By Ms. Munini Mutuku, IJR 2021 PAREN Fellow

Munini MutukuMunini Mutuku has for the last 15 years worked with diverse themes in the peace building and human rights field which include: transitional justice; minority and indigenous peoples’ rights; resource-based conflicts and environmental peacebuilding; economic social and cultural rights; alternative dispute resolution; community reconciliation dialogues and mediation; women and youth in the peace and security sector; amongst other thematic areas. Munini studied her first Masters Degree in Conflict Management in Berlin Germany and her second Masters Degree in Human Rights and Democratization at the European Inter-University Centre and University of Vienna. She is an Alliance for Historical Dialogue and Accountability (AHDA) Fellow at Columbia University in New York, and currently a PhD student at the Wangari Maathai Institute for Peace and Environmental Studies, University of Nairobi. She works as a Senior Programme Officer at the National Cohesion and Integration Commission (NCIC) in Kenya.

Dialogue, an inclusive process that brings together a diverse set of voices provides a platform where people not only talk, but they think and communicate with one another acknowledging each other’s presence and experience. Unlike other forms of interaction, dialogue requires self-reflection, a spirit of inquiry, active participation and the openness to listen and acknowledge the other. [1]

Dialogue is recognized by the African Union Transitional Justice Policy (AUTJP) as part of transitional Justice initiatives and as part of traditional and complimentary justice mechanisms used in traditional adjudicative processes.[2] Dialogues can be designed for all levels of society, though, it is critical that they are context specific and in tandem with the realities of the parties in question. This contextualization acknowledges differences as well as areas of common ground, and thus provides the opportunity for empathy amongst the parties involved.

In complex political contexts especially in post conflict societies, various forms and levels of dialogue offer unique potential to addressing long-standing grievances in order to advance reconciliation, transitional justice and eventually secure sustainable peace. [3] The legitimacy of dialogue processes in addressing long-standing grievances and complex issues of truth-seeking and justice (largely related to the past) must be upheld especially in the realm of majority and minority communities who often view these issues differently.[4]

Individuals at all levels of post conflict societies participating in dialogue processes ask, albeit in silent and unheard tones, a crucial question:

‘Does this process and the people involved respect me, my experience and my cultural background, or do they look down on me, talk down on me, and treat me in humiliating ways?’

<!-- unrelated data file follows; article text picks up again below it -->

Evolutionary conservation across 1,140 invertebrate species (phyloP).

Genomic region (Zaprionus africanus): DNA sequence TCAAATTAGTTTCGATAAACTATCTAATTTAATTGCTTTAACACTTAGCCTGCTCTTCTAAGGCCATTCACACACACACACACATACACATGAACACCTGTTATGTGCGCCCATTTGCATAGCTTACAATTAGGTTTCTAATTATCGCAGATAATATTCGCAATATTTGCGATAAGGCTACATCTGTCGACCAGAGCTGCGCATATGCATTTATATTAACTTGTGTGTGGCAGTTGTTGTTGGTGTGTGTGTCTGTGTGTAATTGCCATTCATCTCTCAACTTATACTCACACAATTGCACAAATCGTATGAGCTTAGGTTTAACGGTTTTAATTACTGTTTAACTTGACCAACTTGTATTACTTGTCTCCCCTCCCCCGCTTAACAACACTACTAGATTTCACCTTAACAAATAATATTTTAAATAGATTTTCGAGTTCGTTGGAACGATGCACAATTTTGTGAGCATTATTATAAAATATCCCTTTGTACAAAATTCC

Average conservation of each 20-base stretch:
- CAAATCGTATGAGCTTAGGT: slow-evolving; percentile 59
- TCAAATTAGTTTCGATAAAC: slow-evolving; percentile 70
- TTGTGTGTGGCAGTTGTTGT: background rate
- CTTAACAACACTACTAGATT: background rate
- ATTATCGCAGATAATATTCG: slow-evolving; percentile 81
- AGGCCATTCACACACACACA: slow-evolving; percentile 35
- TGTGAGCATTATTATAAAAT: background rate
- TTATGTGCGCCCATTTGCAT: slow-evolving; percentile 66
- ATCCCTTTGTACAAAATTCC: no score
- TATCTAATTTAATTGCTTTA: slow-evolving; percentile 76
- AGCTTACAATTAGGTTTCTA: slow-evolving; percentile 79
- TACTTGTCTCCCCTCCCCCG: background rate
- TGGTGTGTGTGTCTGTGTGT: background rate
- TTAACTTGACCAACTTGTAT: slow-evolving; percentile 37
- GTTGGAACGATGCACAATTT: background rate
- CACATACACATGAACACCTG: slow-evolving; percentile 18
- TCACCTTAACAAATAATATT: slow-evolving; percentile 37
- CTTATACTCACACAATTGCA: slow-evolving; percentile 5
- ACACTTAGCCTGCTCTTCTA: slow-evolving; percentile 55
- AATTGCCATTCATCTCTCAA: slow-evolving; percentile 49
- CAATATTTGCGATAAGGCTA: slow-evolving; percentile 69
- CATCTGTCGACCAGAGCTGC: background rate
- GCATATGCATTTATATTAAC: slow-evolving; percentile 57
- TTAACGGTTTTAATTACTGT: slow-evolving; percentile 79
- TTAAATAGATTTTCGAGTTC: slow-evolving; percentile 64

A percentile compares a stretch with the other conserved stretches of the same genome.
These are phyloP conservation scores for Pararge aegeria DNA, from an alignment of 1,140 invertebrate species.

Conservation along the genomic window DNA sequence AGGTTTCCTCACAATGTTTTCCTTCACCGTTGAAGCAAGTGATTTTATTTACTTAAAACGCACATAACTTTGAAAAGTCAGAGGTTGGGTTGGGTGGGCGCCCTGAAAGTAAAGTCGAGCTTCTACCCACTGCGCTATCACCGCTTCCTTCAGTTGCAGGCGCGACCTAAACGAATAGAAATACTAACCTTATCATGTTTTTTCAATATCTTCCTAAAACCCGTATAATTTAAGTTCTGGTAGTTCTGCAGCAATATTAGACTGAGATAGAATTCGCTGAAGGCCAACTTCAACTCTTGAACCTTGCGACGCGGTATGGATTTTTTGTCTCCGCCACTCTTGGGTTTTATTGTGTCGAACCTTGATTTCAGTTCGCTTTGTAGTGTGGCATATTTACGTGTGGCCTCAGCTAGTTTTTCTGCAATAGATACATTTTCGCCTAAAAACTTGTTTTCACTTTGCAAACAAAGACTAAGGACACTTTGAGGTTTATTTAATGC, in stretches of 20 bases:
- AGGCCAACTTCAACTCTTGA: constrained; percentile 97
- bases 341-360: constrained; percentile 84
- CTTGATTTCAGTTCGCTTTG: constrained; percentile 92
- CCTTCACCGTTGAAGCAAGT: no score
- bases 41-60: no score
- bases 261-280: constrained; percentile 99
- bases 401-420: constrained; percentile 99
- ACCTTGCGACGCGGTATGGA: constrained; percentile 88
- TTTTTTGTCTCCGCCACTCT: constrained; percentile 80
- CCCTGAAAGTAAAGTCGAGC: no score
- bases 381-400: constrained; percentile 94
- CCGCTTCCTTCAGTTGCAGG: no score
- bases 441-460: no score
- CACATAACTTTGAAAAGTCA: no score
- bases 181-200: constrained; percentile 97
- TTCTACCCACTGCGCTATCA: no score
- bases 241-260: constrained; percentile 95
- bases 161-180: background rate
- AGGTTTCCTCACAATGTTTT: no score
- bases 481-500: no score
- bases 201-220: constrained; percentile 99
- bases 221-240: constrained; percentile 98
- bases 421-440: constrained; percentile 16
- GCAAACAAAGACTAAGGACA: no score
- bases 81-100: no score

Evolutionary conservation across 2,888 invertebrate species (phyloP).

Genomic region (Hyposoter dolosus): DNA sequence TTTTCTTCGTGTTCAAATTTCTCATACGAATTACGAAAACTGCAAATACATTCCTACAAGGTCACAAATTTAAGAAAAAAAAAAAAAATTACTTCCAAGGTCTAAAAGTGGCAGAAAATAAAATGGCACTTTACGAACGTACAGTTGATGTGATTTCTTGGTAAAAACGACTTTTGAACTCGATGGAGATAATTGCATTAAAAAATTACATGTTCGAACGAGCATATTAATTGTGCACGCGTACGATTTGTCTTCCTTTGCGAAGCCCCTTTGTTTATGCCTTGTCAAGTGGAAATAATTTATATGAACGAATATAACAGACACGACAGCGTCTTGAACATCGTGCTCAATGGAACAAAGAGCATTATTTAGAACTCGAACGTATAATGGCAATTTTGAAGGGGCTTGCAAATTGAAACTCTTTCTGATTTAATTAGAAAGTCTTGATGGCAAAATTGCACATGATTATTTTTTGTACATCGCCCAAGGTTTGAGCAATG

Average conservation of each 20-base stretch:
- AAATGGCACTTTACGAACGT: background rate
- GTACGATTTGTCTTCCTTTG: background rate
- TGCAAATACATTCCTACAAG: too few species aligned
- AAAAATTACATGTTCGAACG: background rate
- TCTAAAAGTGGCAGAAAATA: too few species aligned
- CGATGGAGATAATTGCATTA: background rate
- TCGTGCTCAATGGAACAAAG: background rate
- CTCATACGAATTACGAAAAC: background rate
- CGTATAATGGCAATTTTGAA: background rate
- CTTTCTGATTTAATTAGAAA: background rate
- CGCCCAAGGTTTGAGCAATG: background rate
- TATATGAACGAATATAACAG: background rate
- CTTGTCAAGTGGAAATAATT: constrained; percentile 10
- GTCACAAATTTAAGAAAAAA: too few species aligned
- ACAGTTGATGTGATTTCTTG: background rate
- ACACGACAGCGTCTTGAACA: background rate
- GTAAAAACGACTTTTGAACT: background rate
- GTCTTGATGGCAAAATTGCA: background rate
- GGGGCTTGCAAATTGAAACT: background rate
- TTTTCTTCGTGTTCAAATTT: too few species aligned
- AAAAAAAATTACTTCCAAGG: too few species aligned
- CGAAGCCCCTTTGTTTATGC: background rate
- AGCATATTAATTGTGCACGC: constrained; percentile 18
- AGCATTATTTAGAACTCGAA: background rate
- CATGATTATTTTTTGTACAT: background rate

These feelings are often triggered by past experiences which bear heavily on persons who have, even before the conflict, been unheard, discriminated and expected to quietly yield their collective and individual power in submission. These feelings are often those belonging to disadvantaged and marginalized groups. It can lead to the breakdown of dialogue which in turn creates a climate conducive to the emergence of ‘us’ versus ‘them’, further entrenching divisions, stereotypical attitudes and challenging the sustainability of transitional justice processes.

Perceptions and realities of disrespect and lack of recognition trigger a retreat into the apparently reassuring comfort of an exclusive community’ which further breaks down communication, stifles a peoples’ right to participate in the larger cultural, social and economic life of a society, and in public affairs of the community together with others.[5] This participation is aimed at enhancing civic participation which in turn adds value through diversity, enhances integration and cements social cohesion.[6]

The observed response to this question can spell consequences that can impact tremendously on the outcome of the dialogue especially if it is a negative evaluation. [7]

Spaces of dialogue ought to provide not only a physical space of presence but a safe space free of humiliation and stigmatization of all forms, reckoning the inviolability of the dignity of the human being thus upholding the ‘dignity and worth of the human persons’ as stipulated in the preamble of the United Nations Charter.[8]  Upholding equal dignity should be a fundamental value and a common denominator to dignifying dialogue and must further be reflected in the way members are treated, in the inquiry, the discussions, and the eventual outcomes of the dialogue process. [9]

Dignifying dialogue entails a reflexive disposition in which one can see oneself from the perspective of others.[10]As a form of social justice, it provides a right for people to speak out, be heard, and to listen to others do the same. [11]

[1] UNDP (2009) Why Dialogue Matters for Conflict Prevention and Peacebuilding

[2] African Union Transitional Justice Policy, (Addis Ababa: African Union, 2019).

[3] Sabharwal Gita (2017) ‘How Can Dialogue Support Reconciliation and Transitional Justice in post conflict contexts?’ Issue Brief Practices from Peace and Development Advisors, United Nations Development Programme.

[4] Ibid.

[5] Council of Europe: White Paper on Intercultural Dialogue – Living Together as Equals in Dignity.

[6] Ibid.

[7] Lindner G Evelin (2011), Human Dignity and Humiliation Studies: A Global Network Advancing Dignity through Dialogue.

[8] United Nations Charter: Preamble

[9] Ibid.

[10] Ibid.

[11] Rooney Eilish (2018), ‘Justice Dialogue for Grassroots Transition’, Issue 27, Policy and Practice: A Development Education Review, Accessed 10 November2021.